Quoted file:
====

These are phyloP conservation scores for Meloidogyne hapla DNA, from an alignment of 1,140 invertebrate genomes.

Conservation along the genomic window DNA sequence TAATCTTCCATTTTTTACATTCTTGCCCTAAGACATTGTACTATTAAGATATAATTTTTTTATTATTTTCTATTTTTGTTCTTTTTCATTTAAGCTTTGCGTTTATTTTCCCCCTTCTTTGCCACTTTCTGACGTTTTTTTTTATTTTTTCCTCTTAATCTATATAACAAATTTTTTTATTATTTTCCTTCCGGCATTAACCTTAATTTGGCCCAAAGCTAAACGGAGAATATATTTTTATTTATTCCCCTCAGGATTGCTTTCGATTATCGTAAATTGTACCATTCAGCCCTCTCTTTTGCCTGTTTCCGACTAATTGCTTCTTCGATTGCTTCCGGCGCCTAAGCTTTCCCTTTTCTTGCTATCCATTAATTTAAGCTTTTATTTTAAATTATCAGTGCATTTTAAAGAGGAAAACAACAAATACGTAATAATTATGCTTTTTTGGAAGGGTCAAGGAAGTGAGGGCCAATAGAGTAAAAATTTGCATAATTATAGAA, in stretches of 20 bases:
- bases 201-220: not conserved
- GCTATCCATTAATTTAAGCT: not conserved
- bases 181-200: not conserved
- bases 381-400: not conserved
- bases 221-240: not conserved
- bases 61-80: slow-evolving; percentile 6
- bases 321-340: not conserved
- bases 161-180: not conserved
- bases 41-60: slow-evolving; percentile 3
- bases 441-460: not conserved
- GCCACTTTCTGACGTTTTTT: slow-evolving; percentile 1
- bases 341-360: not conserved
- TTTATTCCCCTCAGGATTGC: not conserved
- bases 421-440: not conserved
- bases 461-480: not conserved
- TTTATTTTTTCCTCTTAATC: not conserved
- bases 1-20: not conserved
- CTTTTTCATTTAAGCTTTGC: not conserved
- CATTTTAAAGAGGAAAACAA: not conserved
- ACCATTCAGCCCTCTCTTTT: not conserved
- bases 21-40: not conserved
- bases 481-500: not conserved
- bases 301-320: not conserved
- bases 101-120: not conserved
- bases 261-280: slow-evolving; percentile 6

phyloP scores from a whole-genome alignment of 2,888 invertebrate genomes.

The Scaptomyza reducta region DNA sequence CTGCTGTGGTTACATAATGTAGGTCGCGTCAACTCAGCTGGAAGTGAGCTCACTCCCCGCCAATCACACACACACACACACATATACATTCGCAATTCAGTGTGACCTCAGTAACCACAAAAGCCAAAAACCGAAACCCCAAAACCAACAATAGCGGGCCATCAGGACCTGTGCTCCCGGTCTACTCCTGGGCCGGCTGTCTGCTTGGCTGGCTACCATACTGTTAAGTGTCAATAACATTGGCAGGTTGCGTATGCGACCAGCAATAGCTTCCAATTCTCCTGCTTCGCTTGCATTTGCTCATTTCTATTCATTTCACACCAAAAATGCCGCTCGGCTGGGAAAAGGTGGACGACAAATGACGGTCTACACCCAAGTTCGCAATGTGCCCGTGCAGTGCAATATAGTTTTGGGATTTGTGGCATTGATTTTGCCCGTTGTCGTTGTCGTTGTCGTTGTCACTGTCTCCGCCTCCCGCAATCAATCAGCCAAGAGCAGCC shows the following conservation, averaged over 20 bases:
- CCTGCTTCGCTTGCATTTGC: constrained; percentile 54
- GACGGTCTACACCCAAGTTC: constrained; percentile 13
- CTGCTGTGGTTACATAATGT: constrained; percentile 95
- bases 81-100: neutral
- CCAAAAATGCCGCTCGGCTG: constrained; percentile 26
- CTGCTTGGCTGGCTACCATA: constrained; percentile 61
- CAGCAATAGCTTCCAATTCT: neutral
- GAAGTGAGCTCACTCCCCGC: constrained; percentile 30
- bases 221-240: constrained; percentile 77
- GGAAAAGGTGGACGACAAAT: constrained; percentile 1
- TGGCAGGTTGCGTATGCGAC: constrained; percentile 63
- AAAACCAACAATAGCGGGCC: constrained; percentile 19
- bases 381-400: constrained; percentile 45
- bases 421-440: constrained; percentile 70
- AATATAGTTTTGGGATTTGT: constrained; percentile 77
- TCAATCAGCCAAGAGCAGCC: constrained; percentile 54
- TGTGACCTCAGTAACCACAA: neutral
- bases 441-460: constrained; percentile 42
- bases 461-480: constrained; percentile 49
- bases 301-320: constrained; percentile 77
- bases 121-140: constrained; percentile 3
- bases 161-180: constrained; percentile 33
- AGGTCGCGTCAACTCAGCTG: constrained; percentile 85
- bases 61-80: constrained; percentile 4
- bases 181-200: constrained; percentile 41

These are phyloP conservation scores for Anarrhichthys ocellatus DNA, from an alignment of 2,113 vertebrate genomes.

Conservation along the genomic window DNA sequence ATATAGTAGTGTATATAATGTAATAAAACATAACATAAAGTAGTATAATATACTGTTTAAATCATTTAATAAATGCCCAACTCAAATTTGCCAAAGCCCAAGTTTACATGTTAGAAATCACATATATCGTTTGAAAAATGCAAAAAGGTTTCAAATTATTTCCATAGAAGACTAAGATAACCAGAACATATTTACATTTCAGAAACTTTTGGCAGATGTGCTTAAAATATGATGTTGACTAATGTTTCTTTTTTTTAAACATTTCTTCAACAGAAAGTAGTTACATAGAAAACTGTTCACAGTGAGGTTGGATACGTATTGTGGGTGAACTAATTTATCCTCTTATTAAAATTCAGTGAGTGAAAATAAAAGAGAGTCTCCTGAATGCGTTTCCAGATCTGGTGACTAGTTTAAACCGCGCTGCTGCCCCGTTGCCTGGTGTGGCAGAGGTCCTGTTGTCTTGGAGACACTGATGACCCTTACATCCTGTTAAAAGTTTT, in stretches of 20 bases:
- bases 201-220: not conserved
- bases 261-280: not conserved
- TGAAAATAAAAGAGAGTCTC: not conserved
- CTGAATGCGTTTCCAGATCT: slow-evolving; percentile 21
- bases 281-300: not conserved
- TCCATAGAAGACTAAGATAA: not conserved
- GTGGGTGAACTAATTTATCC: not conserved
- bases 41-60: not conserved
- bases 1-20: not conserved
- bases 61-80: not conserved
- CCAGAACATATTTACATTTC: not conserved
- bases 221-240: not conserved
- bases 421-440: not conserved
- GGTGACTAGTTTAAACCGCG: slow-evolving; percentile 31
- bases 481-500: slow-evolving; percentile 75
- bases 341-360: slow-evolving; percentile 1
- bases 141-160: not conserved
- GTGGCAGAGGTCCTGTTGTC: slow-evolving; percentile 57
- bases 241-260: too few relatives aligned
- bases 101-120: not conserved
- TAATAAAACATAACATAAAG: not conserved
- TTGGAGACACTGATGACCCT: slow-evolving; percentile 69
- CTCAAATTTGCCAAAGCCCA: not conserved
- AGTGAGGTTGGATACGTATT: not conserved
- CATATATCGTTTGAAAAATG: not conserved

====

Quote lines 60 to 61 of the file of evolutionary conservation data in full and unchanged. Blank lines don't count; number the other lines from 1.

- CTGAATGCGTTTCCAGATCT: slow-evolving; percentile 21
- bases 281-300: not conserved